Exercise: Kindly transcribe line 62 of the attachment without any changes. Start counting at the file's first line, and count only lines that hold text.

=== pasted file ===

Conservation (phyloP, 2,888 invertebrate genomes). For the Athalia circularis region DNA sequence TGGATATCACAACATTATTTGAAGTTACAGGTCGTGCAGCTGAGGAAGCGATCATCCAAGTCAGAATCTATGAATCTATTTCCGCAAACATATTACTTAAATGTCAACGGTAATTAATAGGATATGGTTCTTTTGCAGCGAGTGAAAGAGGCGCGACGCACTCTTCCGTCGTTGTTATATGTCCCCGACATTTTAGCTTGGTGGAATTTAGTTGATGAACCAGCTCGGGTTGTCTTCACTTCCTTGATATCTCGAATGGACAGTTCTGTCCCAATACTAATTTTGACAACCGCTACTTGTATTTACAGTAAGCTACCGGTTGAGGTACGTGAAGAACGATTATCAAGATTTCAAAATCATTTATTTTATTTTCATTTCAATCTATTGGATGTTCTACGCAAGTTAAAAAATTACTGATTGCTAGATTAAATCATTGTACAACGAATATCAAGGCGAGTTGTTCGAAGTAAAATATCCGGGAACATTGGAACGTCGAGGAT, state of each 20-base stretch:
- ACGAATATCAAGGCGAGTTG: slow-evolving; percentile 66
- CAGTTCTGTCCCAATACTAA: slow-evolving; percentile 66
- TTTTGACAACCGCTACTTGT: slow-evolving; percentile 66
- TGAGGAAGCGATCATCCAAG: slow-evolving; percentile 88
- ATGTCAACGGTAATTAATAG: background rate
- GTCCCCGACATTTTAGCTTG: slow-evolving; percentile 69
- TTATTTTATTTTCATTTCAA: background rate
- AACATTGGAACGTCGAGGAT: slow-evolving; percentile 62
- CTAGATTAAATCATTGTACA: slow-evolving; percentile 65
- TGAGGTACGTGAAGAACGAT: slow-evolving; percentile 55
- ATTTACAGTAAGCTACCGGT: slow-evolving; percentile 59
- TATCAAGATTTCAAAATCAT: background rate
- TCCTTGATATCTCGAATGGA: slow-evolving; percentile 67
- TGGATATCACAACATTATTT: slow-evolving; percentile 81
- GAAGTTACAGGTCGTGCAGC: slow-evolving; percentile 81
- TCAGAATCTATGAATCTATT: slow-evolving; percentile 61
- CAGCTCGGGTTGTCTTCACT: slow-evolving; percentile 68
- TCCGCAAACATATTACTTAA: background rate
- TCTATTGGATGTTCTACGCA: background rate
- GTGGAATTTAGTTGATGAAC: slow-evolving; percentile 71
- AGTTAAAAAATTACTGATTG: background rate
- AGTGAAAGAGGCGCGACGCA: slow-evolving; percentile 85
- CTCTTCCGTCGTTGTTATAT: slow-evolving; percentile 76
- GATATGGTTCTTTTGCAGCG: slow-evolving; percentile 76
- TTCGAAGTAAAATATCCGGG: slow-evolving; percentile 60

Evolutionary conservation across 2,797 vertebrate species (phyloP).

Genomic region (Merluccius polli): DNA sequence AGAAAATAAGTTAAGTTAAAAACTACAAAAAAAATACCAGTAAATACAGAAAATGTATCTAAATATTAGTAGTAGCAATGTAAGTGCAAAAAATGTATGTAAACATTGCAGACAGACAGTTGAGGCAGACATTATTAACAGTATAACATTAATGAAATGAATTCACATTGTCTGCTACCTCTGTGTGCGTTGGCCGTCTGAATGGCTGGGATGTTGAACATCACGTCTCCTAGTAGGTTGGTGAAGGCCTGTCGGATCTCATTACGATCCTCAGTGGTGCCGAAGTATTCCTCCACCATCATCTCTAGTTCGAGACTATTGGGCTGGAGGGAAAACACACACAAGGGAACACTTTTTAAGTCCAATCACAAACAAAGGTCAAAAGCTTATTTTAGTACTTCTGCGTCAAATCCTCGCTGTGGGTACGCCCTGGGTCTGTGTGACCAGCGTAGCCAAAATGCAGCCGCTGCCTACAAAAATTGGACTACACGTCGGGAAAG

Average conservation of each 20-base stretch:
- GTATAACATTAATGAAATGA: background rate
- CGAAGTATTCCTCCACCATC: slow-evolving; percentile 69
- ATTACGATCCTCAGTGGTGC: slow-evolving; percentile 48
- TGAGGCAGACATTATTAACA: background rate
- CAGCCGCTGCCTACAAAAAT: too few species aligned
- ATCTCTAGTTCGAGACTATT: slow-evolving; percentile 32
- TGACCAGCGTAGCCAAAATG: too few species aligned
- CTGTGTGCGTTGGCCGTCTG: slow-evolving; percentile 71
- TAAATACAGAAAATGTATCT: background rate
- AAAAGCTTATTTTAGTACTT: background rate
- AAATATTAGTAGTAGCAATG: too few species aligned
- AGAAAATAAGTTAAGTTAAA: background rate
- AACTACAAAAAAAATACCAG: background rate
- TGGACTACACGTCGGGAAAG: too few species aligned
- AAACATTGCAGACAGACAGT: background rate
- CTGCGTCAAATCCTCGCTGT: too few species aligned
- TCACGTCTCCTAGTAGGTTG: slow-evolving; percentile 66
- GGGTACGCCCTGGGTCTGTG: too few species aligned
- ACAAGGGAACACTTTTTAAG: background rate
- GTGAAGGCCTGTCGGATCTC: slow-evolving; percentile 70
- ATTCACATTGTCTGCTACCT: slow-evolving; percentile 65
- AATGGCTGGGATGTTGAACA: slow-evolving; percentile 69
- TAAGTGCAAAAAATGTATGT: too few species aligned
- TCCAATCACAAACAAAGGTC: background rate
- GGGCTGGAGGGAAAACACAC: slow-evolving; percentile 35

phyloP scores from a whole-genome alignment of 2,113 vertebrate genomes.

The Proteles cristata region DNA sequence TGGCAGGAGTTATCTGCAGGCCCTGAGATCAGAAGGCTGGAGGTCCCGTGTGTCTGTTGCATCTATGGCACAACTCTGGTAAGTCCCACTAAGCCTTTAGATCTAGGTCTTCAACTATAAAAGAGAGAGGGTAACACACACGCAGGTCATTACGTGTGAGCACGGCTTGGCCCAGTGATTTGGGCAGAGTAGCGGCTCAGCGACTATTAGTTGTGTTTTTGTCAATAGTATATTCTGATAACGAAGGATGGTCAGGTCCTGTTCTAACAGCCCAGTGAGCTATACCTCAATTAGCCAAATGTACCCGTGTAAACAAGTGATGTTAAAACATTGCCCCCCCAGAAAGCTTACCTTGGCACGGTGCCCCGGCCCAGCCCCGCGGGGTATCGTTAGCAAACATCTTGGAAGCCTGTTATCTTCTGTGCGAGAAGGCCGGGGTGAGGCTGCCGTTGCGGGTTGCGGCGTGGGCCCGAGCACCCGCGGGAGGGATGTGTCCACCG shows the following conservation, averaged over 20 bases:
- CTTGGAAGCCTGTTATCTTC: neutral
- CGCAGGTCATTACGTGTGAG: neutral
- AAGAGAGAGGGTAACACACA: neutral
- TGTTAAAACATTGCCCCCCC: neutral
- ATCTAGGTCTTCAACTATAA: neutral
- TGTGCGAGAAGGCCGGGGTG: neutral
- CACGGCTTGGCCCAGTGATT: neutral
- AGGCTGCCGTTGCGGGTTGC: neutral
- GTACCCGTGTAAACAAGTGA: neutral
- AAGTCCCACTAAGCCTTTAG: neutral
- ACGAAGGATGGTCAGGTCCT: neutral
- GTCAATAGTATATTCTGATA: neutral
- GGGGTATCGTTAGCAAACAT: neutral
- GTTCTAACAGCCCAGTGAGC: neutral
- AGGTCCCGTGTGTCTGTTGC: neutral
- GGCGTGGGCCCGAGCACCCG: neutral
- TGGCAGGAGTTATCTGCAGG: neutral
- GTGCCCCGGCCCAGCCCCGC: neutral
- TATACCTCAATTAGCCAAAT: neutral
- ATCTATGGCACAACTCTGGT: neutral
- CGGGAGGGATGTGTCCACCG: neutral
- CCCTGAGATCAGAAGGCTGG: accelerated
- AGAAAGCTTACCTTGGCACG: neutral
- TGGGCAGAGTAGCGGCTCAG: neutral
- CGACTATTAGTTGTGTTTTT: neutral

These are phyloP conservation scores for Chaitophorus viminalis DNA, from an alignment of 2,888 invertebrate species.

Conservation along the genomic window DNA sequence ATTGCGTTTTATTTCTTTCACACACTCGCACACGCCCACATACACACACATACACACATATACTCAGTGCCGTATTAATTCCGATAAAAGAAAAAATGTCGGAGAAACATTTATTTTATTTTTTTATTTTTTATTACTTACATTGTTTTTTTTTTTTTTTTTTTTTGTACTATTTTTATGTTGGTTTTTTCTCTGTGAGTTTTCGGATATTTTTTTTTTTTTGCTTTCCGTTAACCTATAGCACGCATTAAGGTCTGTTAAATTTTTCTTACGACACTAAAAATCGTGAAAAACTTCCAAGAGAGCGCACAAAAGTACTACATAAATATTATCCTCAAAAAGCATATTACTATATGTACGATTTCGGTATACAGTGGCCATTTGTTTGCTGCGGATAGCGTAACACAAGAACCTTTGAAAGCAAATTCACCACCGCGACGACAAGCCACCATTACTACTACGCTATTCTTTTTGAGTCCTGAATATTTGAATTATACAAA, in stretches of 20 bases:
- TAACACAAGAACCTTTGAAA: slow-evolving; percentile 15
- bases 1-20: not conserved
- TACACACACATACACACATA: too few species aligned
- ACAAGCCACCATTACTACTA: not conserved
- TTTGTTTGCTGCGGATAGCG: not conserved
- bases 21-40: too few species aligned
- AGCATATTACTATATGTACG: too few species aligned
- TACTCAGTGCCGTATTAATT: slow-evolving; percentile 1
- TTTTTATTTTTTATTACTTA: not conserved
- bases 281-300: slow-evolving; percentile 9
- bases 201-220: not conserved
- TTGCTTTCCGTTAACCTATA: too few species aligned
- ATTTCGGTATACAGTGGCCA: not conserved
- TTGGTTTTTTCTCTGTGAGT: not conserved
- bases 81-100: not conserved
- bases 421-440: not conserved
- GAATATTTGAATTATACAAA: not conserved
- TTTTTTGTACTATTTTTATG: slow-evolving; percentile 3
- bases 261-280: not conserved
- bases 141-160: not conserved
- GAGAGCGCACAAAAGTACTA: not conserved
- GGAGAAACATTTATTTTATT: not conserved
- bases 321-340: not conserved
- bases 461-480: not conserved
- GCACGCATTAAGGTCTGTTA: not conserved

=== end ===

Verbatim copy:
- TGTGCGAGAAGGCCGGGGTG: neutral